From Play Way to a Performing Arts Centre: why arts matter at The Perse School.
Just over 100 years ago, a Perse teacher challenged a prevailing pedagogic paradigm in his 1917 book The Play Way. The teacher was Henry Caldwell Cook and he believed that children learn more naturally through play and their education should reflect this learning style. As a teacher of English literature, Caldwell Cook was passionate in his belief that children should study texts by acting them out. Acting requires pupils to engage with the text, to turn words on paper into flesh and blood characters, to imagine, empathise, and to feel emotions. Acting broke the classroom ice, hooked pupils, and prompted them to find out more. There could be no back-of-the-classroom, mind-in- neutral day dreaming; all pupils had to participate actively and learn by immersion. Caldwell Cook recognised that his ‘Play Way’ left many literary details untouched, but once the interest of pupils had been stimulated by ‘acting out’ he could return to explore the text in more detail. Caldwell Cook contrasted his learning by acting approach, with the more established pedagogy of textual analysis which he criticised for “taking a slice of thirty lines or so and proceeding to mince it into an unrecognisable slush”. Such painstaking literary post mortems took the pace and engagement out of texts and turned children off learning.
Caldwell Cook’s ‘Play Way’ shaped the teaching of English at The Perse for generations. English classrooms were ‘mummeries’ where children with lots of imagination and minimal use of props and special effects acted out texts. In doing so they had great fun, gained confidence, polished communication skills, became quick witted and empathetic, and learnt actively by doing. It was this tradition that nurtured the artistic talents of Perse pupil Peter Hall, who became one of the greats of British theatre. We are delighted that Peter Hall’s example will live on at The Perse in the name of our new performing arts centre, and that the Peter Hall Performing Arts Centre will be opened by his widow Nicola on the 8 March.
As we open our new performing arts centre, the place of the arts in secondary and higher education is being questioned. In cash strapped Britain, politicians including Robert Halfon, MP, who chairs the Commons Select Committee on education, are calling for public funds to be concentrated on degrees that address skill shortages such as healthcare, coding, and engineering. Education is being seen as a means to a job, and in particular a skills shortage job that could boost the economic futures of both the individual and the country. The logical conclusion of such an argument could be a school curriculum with more maths, more computer science, more physics, more Mandarin and less drama, music and art. It is a far cry from Caldwell Cook’s day when the Perse Speech Day consisted of four plays (one each in Latin, Classical Greek, French, and German) interspersed with prizes (very few for maths and science).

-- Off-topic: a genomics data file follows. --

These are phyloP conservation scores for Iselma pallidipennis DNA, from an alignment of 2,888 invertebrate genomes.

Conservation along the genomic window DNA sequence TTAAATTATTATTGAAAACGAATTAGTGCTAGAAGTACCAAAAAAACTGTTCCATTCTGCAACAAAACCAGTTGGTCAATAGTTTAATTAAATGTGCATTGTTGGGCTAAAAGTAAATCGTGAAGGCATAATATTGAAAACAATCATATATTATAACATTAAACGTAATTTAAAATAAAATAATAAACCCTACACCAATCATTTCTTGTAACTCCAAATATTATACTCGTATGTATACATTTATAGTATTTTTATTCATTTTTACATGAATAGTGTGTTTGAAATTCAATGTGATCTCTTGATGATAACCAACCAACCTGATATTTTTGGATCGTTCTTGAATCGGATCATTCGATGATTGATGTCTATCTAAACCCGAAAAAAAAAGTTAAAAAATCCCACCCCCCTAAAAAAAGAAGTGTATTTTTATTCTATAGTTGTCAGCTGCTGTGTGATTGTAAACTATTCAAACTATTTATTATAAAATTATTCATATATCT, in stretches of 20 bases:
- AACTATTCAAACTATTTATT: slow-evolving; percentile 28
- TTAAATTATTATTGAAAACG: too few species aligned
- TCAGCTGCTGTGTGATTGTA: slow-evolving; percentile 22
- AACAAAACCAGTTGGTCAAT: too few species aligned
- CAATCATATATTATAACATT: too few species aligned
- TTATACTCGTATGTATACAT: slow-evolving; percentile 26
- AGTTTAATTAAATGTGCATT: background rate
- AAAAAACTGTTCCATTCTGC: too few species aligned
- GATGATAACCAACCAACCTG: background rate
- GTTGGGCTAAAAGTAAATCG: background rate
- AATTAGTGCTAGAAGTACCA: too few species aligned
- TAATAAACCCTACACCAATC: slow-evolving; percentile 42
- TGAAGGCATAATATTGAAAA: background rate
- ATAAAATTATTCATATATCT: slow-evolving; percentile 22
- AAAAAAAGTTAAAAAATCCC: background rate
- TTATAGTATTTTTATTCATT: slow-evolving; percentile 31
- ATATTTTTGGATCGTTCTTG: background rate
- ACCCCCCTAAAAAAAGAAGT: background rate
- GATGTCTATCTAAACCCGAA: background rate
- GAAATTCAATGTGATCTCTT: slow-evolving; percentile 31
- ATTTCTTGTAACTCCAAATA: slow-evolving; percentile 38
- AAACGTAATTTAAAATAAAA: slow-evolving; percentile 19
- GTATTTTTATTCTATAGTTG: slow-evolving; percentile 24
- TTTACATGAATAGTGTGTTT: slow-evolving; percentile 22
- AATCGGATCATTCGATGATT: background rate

Education is for life not just employment. But even if it were just for employment the arts have a very important role to play. A century ago Caldwell Cook promoted the ‘Play Way’ because acting helped pupils develop empathy and imagination, it improved their communication, helped them gain in confidence and team working skills. This is a list of key interpersonal qualities that are essential to workplace success and personal fulfilment. An excellent understanding of computer science is very useful, but what is even better are computer scientists who possess the empathy and interpersonal skills needed to lead teams and the confidence and clarity of communication required to promote ideas and win over hearts and minds.
The arts are a major economic force in their own right. In 2016 the UK creative industries were valued at £84.1 billion, and the sector was growing at almost twice the rate of the wider UK economy. Britain’s most famous school is of course Hogwarts, and the Harry Potter franchise is estimated to be worth $25 billion. J K Rowling gifts some of her Potter royalties to a regenerative neurology research centre in Edinburgh – an example of the arts funding science. A school’s job is to prepare its students for the future – and in a world where many processes will be run by artificial intelligence, a growing proportion of jobs may lie in the leisure and creative industries where soft human skills and interpersonal qualities are essential.
But education is about more than employability. Caldwell Cook knew that fun learning was good learning. When learning is a joy not a chore, students progress rapidly. The Peter Hall Performing Arts Centre will offer Perse pupils multiple opportunities for fun learning through drama, music, dance, debating and exhibitions. A love of the arts begun at school provides a tonic for later life; a lifelong opportunity to find perspective, empathy, insight, meaning and joy in the creativity of the human condition.
The arts are an essential part of a balanced education (up to GCSE) and a very valid and valuable specialism in the sixth form. Politicians can wish all children to be computer scientists or engineers, but children are not built to order. They have their own interests, personalities and talents. A good school is a ‘broad church’ with many different and equally valid curriculum routes. The key is to help children find the route which will make the best use of their talents so that potential is realised and personal fulfilment achieved. For some the curriculum route will be maths and science heavy, but for others it will have an arts focus.
I am pleased that the ‘Play Way’ nurtured Peter Hall, and I hope the Peter Hall Performing Arts Centre will in turn help future Perseans to develop their communication, team work, empathy and creative skills, whilst learning actively and developing a lifelong love of the arts.